Studies of the synovial membrane in chronic rheumatic joint disease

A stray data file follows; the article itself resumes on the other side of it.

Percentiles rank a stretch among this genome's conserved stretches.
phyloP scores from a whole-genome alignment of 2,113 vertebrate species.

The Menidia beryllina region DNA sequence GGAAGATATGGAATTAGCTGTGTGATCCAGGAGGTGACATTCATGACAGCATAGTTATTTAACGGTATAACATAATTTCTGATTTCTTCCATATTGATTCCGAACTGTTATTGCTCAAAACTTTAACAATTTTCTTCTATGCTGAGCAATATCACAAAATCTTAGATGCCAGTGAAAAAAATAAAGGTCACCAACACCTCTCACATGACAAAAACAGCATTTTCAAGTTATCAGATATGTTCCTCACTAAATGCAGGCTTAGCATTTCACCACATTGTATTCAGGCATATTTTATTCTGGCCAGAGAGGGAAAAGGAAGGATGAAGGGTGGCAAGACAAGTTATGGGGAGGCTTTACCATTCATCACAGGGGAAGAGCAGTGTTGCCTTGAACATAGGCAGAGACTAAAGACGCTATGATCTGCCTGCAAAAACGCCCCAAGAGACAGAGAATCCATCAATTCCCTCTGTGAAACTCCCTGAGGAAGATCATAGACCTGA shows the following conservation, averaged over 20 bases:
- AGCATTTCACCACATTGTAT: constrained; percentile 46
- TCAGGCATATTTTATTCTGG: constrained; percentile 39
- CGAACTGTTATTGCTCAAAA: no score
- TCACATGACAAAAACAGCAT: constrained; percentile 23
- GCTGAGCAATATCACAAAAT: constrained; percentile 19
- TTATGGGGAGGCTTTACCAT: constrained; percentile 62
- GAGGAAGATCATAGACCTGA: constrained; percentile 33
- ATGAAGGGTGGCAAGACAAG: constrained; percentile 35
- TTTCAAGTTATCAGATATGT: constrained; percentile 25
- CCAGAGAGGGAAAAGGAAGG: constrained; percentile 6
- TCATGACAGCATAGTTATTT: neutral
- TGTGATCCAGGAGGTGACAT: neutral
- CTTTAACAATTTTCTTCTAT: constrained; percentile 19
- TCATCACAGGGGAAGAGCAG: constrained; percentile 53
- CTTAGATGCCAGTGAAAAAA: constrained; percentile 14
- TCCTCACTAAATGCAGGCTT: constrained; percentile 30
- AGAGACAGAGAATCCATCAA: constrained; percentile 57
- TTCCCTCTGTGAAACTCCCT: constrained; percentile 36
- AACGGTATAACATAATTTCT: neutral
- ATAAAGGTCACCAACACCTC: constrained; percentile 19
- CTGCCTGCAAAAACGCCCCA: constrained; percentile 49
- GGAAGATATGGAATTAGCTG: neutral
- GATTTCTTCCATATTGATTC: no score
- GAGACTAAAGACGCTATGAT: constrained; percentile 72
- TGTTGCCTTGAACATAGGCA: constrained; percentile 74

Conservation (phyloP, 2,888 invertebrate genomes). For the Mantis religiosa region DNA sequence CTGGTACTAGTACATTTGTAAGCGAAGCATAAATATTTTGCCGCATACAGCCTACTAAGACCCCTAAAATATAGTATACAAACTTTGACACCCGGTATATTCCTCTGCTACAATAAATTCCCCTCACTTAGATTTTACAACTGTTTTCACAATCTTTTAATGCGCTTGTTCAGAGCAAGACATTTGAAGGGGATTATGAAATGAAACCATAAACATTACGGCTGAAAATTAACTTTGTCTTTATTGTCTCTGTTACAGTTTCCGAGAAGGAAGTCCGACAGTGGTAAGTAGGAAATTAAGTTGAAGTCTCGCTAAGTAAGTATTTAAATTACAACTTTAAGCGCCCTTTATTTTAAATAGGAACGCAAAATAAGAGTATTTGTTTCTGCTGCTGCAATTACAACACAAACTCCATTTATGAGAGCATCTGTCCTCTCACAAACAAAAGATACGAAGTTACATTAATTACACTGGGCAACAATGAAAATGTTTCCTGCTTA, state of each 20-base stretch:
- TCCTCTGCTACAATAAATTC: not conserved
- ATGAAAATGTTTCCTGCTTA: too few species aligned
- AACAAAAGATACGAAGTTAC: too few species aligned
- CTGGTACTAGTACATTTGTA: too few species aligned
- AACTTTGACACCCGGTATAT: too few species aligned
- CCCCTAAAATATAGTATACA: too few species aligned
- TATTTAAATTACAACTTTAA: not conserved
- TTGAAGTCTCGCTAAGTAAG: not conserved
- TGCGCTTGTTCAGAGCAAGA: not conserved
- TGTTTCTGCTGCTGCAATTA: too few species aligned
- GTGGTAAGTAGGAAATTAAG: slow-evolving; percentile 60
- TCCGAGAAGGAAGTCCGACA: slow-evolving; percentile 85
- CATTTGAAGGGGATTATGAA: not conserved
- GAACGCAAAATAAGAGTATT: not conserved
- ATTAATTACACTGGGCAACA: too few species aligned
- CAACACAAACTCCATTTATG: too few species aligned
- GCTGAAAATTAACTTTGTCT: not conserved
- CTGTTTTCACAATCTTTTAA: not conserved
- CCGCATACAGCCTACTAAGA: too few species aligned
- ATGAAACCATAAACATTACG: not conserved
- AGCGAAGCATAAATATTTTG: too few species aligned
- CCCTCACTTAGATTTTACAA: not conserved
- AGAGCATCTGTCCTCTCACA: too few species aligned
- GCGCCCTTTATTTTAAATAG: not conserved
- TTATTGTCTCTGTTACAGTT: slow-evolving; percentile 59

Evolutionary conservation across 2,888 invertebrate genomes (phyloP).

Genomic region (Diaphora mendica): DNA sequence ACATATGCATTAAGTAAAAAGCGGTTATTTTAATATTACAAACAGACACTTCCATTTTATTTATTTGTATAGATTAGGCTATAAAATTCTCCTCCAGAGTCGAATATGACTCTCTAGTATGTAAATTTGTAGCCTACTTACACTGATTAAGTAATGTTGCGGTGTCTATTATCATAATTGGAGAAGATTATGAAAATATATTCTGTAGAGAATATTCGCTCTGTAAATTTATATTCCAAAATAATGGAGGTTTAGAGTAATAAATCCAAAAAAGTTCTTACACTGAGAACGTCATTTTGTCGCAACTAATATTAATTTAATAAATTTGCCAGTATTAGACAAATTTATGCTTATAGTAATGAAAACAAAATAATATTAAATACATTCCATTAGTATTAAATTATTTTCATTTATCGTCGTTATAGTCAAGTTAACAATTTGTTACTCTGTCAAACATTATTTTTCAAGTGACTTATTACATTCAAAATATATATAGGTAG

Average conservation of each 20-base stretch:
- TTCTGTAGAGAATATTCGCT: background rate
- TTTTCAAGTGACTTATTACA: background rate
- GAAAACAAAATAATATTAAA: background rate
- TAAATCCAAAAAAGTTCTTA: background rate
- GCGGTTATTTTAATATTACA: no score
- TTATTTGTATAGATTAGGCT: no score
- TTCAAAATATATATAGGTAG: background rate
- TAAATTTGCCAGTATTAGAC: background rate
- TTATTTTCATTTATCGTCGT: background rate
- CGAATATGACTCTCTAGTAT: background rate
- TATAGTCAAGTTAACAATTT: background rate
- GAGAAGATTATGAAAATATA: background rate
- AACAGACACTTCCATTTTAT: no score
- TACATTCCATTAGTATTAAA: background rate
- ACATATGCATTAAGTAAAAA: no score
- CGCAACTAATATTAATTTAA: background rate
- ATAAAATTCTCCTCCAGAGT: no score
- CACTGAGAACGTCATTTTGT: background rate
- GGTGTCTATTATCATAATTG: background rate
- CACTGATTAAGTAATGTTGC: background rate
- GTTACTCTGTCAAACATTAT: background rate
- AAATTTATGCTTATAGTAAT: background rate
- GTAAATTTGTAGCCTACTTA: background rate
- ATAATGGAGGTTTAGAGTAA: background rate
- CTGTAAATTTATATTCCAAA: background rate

Abstract: Background: The synovial membrane (SM) outlines the inner cavity of synovial joints except for cartilage surfaces. The SM is the target organ of immune-mediated responses in chronic arthritis, including rheumatoid arthritis (RA). RA is a common joint disease (prevalence of 0.5-1.0%) which is characterized by recurrent joint inflammation, with increasing joint damage and disability. The study of the SM in vivo provides important information about disease pathogenesis and response to treatment. The aim of this thesis was to study a method for biopsy retrieval, arthroscopy, SM variation by gene and protein expression and SM response to anti-rheumatic therapy. Results: ' In these studies we have added to existing evidence that arthroscopy is a safe and reliable method for synovial tissue retrieval. ' We have constructed and validated an easy to use macroscopic score for arthroscopy. This score needs validation against other methodologies. ' We have studied variability of synovial gene expression, where we could see that samples close to one another were more related than samples further apart, especially from other patients. Arthroscopic biopsies had less intrinsic variation than had orthopaedic material. ' We have shown that injection of intra articular glucocorticosteroids (GCs) reduces protein expression of synovial proinflammatory molecules (TNF, IL-1
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